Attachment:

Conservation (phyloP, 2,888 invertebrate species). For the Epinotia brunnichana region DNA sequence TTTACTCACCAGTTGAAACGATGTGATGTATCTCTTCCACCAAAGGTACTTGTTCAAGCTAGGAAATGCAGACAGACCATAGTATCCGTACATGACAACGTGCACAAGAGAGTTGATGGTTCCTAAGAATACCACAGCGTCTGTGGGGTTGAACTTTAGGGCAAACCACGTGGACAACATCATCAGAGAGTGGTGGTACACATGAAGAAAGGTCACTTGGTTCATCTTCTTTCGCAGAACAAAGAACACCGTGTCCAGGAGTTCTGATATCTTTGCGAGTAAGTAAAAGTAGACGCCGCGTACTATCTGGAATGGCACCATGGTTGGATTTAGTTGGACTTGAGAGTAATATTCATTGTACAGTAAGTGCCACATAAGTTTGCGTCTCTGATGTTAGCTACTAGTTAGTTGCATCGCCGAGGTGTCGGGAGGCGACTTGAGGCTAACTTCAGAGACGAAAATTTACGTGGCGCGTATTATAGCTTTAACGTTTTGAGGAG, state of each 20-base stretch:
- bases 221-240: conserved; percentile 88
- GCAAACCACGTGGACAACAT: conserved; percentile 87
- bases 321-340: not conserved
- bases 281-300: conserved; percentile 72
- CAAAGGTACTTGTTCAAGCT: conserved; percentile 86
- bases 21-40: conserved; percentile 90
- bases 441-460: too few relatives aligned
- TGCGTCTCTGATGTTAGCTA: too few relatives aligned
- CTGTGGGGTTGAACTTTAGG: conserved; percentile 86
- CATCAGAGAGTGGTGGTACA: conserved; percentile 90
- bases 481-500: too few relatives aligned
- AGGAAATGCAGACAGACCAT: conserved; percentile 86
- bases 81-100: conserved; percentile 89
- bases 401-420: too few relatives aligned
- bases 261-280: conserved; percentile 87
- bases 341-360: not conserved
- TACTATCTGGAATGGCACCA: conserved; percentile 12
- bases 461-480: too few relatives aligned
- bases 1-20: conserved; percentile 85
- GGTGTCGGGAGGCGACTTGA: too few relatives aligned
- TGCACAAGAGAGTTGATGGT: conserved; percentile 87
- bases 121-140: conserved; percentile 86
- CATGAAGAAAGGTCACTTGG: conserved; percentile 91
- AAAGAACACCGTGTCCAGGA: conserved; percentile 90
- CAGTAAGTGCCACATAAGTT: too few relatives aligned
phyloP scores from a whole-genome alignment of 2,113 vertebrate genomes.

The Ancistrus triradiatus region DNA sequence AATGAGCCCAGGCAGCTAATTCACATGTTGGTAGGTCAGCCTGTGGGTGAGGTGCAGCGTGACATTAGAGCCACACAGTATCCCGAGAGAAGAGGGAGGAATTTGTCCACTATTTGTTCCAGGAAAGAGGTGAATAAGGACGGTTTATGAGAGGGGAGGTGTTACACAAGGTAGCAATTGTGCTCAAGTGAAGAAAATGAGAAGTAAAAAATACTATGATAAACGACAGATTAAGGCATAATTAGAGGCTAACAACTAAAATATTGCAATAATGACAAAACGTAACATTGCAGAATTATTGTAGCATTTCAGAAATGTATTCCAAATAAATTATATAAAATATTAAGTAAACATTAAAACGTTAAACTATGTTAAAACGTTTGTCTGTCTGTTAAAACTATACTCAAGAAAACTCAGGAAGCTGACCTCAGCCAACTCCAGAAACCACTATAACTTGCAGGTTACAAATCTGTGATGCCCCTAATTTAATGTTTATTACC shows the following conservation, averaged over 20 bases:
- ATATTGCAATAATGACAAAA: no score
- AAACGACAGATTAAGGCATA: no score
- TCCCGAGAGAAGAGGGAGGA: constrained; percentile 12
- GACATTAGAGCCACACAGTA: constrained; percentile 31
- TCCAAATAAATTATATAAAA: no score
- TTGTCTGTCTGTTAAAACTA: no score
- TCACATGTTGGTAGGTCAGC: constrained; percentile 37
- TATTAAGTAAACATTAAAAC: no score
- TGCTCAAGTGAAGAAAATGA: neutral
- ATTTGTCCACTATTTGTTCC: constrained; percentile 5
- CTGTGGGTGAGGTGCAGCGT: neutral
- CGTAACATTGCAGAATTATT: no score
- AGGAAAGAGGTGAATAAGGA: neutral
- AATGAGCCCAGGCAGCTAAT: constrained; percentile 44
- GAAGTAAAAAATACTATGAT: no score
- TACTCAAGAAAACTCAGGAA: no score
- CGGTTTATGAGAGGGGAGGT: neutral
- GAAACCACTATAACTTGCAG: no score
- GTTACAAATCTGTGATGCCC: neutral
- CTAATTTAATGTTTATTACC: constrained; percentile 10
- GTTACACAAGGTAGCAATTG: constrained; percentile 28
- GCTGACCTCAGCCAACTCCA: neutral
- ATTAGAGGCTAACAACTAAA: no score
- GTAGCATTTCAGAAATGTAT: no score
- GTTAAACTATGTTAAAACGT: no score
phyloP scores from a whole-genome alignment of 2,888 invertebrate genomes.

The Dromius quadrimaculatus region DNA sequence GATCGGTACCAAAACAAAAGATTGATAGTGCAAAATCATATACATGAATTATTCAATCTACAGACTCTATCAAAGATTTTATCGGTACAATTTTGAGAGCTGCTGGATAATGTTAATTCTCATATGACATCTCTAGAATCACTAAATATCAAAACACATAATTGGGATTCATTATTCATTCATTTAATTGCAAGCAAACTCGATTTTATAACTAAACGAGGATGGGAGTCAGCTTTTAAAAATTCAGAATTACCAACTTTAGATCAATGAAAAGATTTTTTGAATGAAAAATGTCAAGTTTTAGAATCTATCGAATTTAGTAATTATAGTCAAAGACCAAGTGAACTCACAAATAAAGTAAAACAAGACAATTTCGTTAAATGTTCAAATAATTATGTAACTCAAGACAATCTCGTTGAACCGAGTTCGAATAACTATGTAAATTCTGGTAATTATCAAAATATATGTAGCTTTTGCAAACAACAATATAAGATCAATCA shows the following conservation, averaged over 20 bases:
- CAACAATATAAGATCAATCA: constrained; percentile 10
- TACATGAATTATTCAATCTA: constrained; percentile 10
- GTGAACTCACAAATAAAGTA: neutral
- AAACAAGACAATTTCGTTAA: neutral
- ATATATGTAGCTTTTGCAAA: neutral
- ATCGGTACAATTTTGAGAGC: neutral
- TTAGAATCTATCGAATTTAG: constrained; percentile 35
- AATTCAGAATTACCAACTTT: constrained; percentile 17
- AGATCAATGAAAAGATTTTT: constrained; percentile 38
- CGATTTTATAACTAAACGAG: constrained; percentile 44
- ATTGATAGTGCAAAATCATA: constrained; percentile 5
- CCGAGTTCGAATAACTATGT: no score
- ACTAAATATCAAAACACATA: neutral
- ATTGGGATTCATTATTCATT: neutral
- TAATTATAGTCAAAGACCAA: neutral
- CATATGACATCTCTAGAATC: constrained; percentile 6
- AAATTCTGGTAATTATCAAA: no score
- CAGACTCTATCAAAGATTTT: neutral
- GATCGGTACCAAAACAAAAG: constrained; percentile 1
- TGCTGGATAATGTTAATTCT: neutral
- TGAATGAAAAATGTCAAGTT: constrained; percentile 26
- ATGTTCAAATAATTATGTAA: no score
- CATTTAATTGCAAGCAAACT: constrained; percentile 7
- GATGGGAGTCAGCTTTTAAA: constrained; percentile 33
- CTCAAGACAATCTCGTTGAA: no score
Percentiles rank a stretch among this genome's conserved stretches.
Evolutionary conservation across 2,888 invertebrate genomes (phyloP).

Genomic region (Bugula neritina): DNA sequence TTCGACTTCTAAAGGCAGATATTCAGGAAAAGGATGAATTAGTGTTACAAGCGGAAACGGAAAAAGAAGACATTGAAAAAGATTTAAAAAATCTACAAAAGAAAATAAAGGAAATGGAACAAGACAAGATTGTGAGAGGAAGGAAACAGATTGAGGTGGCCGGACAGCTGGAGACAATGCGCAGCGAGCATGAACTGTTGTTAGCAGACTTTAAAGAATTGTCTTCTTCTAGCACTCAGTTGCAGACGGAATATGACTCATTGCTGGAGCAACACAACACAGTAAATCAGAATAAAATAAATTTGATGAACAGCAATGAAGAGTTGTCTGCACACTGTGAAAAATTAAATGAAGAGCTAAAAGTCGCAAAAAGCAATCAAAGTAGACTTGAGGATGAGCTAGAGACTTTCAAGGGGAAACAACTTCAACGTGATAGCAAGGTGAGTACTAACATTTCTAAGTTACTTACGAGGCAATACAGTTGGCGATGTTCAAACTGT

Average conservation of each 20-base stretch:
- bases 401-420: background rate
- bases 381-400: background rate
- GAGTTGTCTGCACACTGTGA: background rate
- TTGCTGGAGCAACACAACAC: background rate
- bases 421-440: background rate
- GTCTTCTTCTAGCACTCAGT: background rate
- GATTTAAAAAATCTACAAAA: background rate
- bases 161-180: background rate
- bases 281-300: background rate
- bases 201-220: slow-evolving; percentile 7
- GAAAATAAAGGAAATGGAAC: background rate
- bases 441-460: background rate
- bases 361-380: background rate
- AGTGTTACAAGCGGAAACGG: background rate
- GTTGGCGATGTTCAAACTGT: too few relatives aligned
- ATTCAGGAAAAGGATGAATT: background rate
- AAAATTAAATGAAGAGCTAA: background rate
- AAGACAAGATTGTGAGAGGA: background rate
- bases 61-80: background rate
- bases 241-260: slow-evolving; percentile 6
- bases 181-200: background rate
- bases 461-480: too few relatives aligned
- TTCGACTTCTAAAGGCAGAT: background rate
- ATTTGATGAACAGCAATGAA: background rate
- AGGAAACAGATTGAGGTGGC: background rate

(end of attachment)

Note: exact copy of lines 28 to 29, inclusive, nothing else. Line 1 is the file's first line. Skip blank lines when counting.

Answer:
The Ancistrus triradiatus region DNA sequence AATGAGCCCAGGCAGCTAATTCACATGTTGGTAGGTCAGCCTGTGGGTGAGGTGCAGCGTGACATTAGAGCCACACAGTATCCCGAGAGAAGAGGGAGGAATTTGTCCACTATTTGTTCCAGGAAAGAGGTGAATAAGGACGGTTTATGAGAGGGGAGGTGTTACACAAGGTAGCAATTGTGCTCAAGTGAAGAAAATGAGAAGTAAAAAATACTATGATAAACGACAGATTAAGGCATAATTAGAGGCTAACAACTAAAATATTGCAATAATGACAAAACGTAACATTGCAGAATTATTGTAGCATTTCAGAAATGTATTCCAAATAAATTATATAAAATATTAAGTAAACATTAAAACGTTAAACTATGTTAAAACGTTTGTCTGTCTGTTAAAACTATACTCAAGAAAACTCAGGAAGCTGACCTCAGCCAACTCCAGAAACCACTATAACTTGCAGGTTACAAATCTGTGATGCCCCTAATTTAATGTTTATTACC shows the following conservation, averaged over 20 bases:
- ATATTGCAATAATGACAAAA: no score